Living Columns & Blogs

Oregon burnishes its reputation for pinot noir

In the world of wine, Oregon is synonymous with pinot noir, and it’s coveted branding, not unlike Napa Valley cab.

That well-earned international recognition for producers west of the Cascades serves as a valuable marketing tool for every bottle of Oregon pinot noir on the shelves of markets, wine shops and restaurants beyond the Northwest.

Indeed, the Willamette Valley shines with the delicate and finicky grape of Burgundy. And while pinot noir thrives in cooler climates, the recent string of warmer vintages in the Pacific Northwest — starting with 2012 — has produced an abundance of stunning wines, offering more ripeness and immediate approachability in many cases.

This fall, at the Great Northwest Invitational Wine Competition, a group of influential wine buyers and merchants from Washington, Oregon, Idaho, British Columbia and California met at the Columbia Gorge Hotel in Hood River, Ore., to judge wines they nominated during the course of the summer.

Each of the wines listed below received a gold medal. A few of these pinot noirs have not been released, so contact your favorite wine merchant or the winery directly. While each is a young wine with a long life ahead, they are drinking beautifully now and would complement that holiday bird, salmon or appetizer tray with charcuterie, cheese and Graber olives.

Boedecker Cellars 2013 Athena Pinot Noir, Willamette Valley, $36: Portland vintners Stewart and Athena Boedecker provide proof that a wine need not be inky to deliver varietal character and gumption. This speaks to the cherry side of pinot noir with clarity and zeal. Its svelte build is reinforced with a sturdy spine, making it a versatile companion at the dinner table.

Chehalem Wines 2014 Corral Creek Vineyards Pinot Noir, Chehalem Mountains, $50: Second-generation winemaker Wynne Peterson-Nedry developed a pinot noir evocative of an Old West ranch for its evocation of weathered wood, tumbling sage and a tack shed stocked with only the finest metal and leather. The barbed wire is the wine’s precise acidity.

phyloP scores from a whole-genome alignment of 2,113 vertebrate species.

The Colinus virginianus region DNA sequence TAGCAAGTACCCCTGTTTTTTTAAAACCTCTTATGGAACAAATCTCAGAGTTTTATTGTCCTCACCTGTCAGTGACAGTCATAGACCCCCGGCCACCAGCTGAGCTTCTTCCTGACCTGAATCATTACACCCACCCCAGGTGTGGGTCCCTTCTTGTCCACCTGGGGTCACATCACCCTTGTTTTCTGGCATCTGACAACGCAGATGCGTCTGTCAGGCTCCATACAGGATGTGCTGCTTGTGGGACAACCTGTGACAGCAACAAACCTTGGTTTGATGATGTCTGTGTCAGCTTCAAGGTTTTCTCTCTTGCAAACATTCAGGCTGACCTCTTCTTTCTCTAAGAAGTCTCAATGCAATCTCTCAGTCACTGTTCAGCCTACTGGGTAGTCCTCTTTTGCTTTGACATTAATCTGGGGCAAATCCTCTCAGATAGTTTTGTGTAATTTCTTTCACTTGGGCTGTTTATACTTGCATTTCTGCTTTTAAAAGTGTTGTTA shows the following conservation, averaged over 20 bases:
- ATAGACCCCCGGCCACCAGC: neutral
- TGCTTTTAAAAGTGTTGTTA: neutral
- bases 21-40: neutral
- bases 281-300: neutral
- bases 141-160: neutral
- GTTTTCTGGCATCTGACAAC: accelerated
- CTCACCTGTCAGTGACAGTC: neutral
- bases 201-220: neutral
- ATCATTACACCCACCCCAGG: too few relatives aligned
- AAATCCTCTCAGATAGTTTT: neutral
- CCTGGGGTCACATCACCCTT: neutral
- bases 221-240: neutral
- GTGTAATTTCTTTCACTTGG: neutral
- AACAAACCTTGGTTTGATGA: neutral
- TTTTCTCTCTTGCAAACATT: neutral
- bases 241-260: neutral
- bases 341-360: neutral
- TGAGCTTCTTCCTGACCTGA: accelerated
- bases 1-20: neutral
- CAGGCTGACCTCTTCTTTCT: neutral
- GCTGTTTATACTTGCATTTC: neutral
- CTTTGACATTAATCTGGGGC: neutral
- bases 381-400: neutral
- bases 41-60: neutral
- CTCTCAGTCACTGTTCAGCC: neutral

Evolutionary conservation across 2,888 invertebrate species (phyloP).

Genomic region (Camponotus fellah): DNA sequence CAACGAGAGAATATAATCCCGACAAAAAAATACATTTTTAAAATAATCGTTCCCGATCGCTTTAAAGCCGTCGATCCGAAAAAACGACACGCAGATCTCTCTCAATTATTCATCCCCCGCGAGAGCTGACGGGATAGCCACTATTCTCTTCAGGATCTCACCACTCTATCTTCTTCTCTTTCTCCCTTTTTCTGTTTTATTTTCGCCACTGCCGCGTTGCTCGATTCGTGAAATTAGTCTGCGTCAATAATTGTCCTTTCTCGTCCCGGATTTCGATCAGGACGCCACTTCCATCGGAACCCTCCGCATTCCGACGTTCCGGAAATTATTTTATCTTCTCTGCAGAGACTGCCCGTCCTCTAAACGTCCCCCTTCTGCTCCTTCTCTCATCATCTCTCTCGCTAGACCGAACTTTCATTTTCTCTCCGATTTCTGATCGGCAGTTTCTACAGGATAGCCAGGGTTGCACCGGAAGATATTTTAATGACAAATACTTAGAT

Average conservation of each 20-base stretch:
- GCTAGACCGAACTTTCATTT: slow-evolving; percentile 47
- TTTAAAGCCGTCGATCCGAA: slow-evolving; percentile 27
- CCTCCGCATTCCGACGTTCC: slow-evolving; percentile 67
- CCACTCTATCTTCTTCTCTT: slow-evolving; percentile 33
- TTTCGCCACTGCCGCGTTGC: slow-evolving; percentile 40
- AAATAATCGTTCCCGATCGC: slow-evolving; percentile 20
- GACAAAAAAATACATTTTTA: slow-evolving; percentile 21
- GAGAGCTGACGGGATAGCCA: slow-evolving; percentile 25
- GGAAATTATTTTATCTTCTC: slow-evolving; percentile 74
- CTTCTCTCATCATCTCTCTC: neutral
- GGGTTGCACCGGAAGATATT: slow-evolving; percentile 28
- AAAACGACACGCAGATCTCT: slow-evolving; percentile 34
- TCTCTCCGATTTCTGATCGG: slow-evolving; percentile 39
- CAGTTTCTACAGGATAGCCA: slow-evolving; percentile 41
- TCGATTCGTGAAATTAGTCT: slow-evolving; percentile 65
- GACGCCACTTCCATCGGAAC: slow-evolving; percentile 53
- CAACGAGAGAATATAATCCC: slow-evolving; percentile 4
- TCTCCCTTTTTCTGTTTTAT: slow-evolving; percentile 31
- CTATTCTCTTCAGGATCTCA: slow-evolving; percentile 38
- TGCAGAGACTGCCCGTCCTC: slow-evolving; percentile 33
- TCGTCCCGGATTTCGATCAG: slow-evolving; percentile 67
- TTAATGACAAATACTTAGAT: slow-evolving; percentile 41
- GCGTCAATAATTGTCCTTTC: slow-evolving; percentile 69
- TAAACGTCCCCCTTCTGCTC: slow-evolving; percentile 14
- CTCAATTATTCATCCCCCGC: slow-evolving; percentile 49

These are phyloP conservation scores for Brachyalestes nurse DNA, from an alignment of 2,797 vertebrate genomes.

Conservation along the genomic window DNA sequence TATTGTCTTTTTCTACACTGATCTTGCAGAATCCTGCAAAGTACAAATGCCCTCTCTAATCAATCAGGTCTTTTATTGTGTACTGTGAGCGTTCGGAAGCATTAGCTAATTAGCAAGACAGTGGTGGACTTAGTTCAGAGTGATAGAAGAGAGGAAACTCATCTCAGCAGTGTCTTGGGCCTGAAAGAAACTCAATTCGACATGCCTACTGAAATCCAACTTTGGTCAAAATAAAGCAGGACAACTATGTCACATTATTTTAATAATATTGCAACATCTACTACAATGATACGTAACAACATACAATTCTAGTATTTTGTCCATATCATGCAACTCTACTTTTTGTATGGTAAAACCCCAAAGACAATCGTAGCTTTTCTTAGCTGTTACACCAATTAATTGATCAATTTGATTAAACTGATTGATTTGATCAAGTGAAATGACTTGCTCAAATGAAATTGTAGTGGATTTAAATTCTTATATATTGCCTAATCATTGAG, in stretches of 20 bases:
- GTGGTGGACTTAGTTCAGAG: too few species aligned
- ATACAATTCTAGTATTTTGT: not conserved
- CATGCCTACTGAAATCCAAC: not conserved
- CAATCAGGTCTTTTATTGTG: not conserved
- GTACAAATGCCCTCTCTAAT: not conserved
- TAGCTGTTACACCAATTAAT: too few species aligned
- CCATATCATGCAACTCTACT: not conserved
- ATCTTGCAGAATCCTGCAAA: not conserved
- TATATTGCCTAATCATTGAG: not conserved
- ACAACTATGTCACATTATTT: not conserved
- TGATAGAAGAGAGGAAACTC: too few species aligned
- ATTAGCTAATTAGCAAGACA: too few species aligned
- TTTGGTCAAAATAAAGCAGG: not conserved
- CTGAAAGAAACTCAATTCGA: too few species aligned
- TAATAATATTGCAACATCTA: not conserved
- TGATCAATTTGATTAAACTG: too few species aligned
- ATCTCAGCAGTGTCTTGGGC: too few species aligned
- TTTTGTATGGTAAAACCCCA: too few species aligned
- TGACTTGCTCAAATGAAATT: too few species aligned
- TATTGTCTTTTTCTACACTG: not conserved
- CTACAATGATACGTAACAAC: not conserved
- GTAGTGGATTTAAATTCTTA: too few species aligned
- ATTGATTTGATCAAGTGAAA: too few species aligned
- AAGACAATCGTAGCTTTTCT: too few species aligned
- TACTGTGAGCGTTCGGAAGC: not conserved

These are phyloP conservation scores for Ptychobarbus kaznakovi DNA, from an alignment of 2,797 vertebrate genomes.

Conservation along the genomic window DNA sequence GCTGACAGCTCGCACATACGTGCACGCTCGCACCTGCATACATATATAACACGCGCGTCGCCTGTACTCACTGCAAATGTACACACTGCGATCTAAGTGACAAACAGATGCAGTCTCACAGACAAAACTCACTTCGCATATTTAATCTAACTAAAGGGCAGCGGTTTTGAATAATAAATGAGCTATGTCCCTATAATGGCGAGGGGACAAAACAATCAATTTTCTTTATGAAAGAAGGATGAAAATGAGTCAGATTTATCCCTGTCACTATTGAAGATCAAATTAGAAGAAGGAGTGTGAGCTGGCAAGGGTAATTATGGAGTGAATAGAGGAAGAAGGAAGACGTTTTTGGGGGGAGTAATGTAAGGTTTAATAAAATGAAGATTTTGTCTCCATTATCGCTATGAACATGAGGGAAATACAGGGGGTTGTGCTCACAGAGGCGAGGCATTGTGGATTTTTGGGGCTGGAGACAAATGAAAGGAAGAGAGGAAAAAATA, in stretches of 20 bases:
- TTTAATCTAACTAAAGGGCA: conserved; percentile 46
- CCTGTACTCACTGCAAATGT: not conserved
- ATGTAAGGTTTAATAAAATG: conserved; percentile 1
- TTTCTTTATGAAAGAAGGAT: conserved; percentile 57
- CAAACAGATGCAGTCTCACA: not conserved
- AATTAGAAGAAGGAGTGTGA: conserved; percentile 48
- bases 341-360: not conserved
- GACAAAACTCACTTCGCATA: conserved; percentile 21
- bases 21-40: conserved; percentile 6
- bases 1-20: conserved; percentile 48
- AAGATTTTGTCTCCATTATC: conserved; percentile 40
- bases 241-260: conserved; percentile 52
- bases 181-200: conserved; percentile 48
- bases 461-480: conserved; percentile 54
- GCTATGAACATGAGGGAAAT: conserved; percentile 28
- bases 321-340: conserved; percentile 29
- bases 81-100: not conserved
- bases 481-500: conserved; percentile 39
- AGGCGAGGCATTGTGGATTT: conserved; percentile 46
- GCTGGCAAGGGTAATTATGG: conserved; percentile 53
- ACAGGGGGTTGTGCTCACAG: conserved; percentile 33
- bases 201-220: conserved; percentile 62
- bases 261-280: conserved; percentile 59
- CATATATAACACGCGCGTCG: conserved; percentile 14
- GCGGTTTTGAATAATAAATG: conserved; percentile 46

DANCIN Vineyards 2014 Elevé Pinot Noir, Southern Oregon, $35: Dan Marca proves pinot noir can also shine in the sultry, but windy Rogue Valley. The cherry fruit pounces with the exactitude of a cat bagging a bird. It’s fruit is all up front, finishing quickly thanks to its firm acidity, which primes it for all sorts of dishes.

RR Winery 2014 Ridgecrest Vineyards Pinot Noir, Ribbon Ridge, $79: From its cranberry coloring tinged with purple through fruit suggestive of cherries and strawberries to its substantial tannins, this is a pinot noir built for foods huskier than the customary salmon. Think tacos rich and varied but not too heavy on the spicy salsa. This brand is the reserve label for the Peterson-Nedry family.

Reustle-Prayer Rock Vineyards 2013 Winemaker’s Reserve Pinot Noir, Umpqua Valley, $39: Stephen Reustle is another Southern Oregon vintner who excels with pinot noir. Don’t dismiss this for its light color. On the palate, the fruit is exceptionally juicy and the finish unusually lasting.

Van Duzer Vineyards 2013 Saffron Fields Vineyard Pinot Noir, Yamhill Carlton, $60: An aroma classic and voluminous is trailed by flavors richly fruity and abidingly sunny. This is a big pinot noir, but polite for its soothing tannins, modest alcohol and stimulating acidity. It was one of four pinot noirs made by Florent Merlier to win a gold medal.

Willamette Valley Vineyards 2015 Estate Rosé of Pinot Noir, Willamette Valley, $24: Not your simple adolescent rosé, but a pink from New York-grown winemaker Joe Ibrahim that invites contemplation for its forthright fruit, insinuating earthiness and invigorating acidity.

Eric Degerman and Andy Perdue run Great Northwest Wine. Learn more about wine at